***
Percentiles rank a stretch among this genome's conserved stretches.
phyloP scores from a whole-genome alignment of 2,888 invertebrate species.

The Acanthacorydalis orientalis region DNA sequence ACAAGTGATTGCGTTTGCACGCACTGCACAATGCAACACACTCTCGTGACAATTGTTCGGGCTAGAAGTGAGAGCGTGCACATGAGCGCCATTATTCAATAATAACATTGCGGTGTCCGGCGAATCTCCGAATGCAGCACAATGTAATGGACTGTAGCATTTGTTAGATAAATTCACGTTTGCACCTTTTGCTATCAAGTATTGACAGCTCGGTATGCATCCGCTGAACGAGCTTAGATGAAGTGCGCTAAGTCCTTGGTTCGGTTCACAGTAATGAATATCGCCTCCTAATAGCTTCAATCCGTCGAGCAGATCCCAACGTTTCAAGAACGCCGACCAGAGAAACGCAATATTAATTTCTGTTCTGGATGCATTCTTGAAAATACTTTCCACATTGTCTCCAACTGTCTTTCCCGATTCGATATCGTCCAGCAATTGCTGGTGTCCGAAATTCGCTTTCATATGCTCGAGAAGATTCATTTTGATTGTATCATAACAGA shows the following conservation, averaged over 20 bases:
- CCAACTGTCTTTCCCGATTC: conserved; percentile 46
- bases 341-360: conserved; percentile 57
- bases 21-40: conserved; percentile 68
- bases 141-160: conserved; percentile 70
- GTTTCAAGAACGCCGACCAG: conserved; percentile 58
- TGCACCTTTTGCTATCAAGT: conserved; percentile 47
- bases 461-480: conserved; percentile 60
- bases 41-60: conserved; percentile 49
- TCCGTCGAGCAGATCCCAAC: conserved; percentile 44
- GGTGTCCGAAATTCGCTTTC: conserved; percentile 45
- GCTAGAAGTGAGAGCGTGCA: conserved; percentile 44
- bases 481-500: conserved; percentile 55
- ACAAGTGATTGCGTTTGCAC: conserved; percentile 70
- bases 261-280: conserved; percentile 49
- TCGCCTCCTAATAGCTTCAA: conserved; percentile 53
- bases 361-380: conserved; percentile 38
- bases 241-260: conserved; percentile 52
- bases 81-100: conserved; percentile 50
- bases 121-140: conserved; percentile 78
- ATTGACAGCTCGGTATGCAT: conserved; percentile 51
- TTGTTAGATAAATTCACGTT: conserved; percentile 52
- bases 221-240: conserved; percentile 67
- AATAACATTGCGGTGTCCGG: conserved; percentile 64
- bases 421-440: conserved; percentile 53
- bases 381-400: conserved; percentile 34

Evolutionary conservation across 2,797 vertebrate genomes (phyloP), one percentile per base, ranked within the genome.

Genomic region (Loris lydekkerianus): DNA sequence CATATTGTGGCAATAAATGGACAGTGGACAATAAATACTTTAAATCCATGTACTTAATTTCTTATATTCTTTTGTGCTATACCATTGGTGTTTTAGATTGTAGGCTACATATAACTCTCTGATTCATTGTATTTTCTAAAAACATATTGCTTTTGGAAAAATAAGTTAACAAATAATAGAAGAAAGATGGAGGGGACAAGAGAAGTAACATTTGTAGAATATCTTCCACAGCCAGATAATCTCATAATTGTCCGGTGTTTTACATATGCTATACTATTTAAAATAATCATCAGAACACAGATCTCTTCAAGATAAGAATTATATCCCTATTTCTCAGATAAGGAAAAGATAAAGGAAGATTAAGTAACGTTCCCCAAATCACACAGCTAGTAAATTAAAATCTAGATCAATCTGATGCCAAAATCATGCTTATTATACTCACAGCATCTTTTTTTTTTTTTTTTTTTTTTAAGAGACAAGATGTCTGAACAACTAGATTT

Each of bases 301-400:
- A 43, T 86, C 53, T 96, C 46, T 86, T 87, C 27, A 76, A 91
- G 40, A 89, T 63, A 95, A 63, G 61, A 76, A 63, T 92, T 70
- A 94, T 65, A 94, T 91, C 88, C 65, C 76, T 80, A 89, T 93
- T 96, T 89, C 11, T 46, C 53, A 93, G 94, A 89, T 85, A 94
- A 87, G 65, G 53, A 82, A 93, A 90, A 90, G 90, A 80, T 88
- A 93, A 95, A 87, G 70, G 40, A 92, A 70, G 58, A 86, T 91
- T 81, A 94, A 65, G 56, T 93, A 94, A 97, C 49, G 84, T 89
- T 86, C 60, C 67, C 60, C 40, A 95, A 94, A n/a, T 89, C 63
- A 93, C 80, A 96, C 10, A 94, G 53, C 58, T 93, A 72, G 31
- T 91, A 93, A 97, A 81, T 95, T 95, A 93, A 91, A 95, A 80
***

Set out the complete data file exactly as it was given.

Percentiles rank a stretch among this genome's conserved stretches.
phyloP scores from a whole-genome alignment of 2,888 invertebrate species.

The Acanthacorydalis orientalis region DNA sequence ACAAGTGATTGCGTTTGCACGCACTGCACAATGCAACACACTCTCGTGACAATTGTTCGGGCTAGAAGTGAGAGCGTGCACATGAGCGCCATTATTCAATAATAACATTGCGGTGTCCGGCGAATCTCCGAATGCAGCACAATGTAATGGACTGTAGCATTTGTTAGATAAATTCACGTTTGCACCTTTTGCTATCAAGTATTGACAGCTCGGTATGCATCCGCTGAACGAGCTTAGATGAAGTGCGCTAAGTCCTTGGTTCGGTTCACAGTAATGAATATCGCCTCCTAATAGCTTCAATCCGTCGAGCAGATCCCAACGTTTCAAGAACGCCGACCAGAGAAACGCAATATTAATTTCTGTTCTGGATGCATTCTTGAAAATACTTTCCACATTGTCTCCAACTGTCTTTCCCGATTCGATATCGTCCAGCAATTGCTGGTGTCCGAAATTCGCTTTCATATGCTCGAGAAGATTCATTTTGATTGTATCATAACAGA shows the following conservation, averaged over 20 bases:
- CCAACTGTCTTTCCCGATTC: conserved; percentile 46
- bases 341-360: conserved; percentile 57
- bases 21-40: conserved; percentile 68
- bases 141-160: conserved; percentile 70
- GTTTCAAGAACGCCGACCAG: conserved; percentile 58
- TGCACCTTTTGCTATCAAGT: conserved; percentile 47
- bases 461-480: conserved; percentile 60
- bases 41-60: conserved; percentile 49
- TCCGTCGAGCAGATCCCAAC: conserved; percentile 44
- GGTGTCCGAAATTCGCTTTC: conserved; percentile 45
- GCTAGAAGTGAGAGCGTGCA: conserved; percentile 44
- bases 481-500: conserved; percentile 55
- ACAAGTGATTGCGTTTGCAC: conserved; percentile 70
- bases 261-280: conserved; percentile 49
- TCGCCTCCTAATAGCTTCAA: conserved; percentile 53
- bases 361-380: conserved; percentile 38
- bases 241-260: conserved; percentile 52
- bases 81-100: conserved; percentile 50
- bases 121-140: conserved; percentile 78
- ATTGACAGCTCGGTATGCAT: conserved; percentile 51
- TTGTTAGATAAATTCACGTT: conserved; percentile 52
- bases 221-240: conserved; percentile 67
- AATAACATTGCGGTGTCCGG: conserved; percentile 64
- bases 421-440: conserved; percentile 53
- bases 381-400: conserved; percentile 34

Evolutionary conservation across 2,797 vertebrate genomes (phyloP), one percentile per base, ranked within the genome.

Genomic region (Loris lydekkerianus): DNA sequence CATATTGTGGCAATAAATGGACAGTGGACAATAAATACTTTAAATCCATGTACTTAATTTCTTATATTCTTTTGTGCTATACCATTGGTGTTTTAGATTGTAGGCTACATATAACTCTCTGATTCATTGTATTTTCTAAAAACATATTGCTTTTGGAAAAATAAGTTAACAAATAATAGAAGAAAGATGGAGGGGACAAGAGAAGTAACATTTGTAGAATATCTTCCACAGCCAGATAATCTCATAATTGTCCGGTGTTTTACATATGCTATACTATTTAAAATAATCATCAGAACACAGATCTCTTCAAGATAAGAATTATATCCCTATTTCTCAGATAAGGAAAAGATAAAGGAAGATTAAGTAACGTTCCCCAAATCACACAGCTAGTAAATTAAAATCTAGATCAATCTGATGCCAAAATCATGCTTATTATACTCACAGCATCTTTTTTTTTTTTTTTTTTTTTTAAGAGACAAGATGTCTGAACAACTAGATTT

Each of bases 301-400:
- A 43, T 86, C 53, T 96, C 46, T 86, T 87, C 27, A 76, A 91
- G 40, A 89, T 63, A 95, A 63, G 61, A 76, A 63, T 92, T 70
- A 94, T 65, A 94, T 91, C 88, C 65, C 76, T 80, A 89, T 93
- T 96, T 89, C 11, T 46, C 53, A 93, G 94, A 89, T 85, A 94
- A 87, G 65, G 53, A 82, A 93, A 90, A 90, G 90, A 80, T 88
- A 93, A 95, A 87, G 70, G 40, A 92, A 70, G 58, A 86, T 91
- T 81, A 94, A 65, G 56, T 93, A 94, A 97, C 49, G 84, T 89
- T 86, C 60, C 67, C 60, C 40, A 95, A 94, A n/a, T 89, C 63
- A 93, C 80, A 96, C 10, A 94, G 53, C 58, T 93, A 72, G 31
- T 91, A 93, A 97, A 81, T 95, T 95, A 93, A 91, A 95, A 80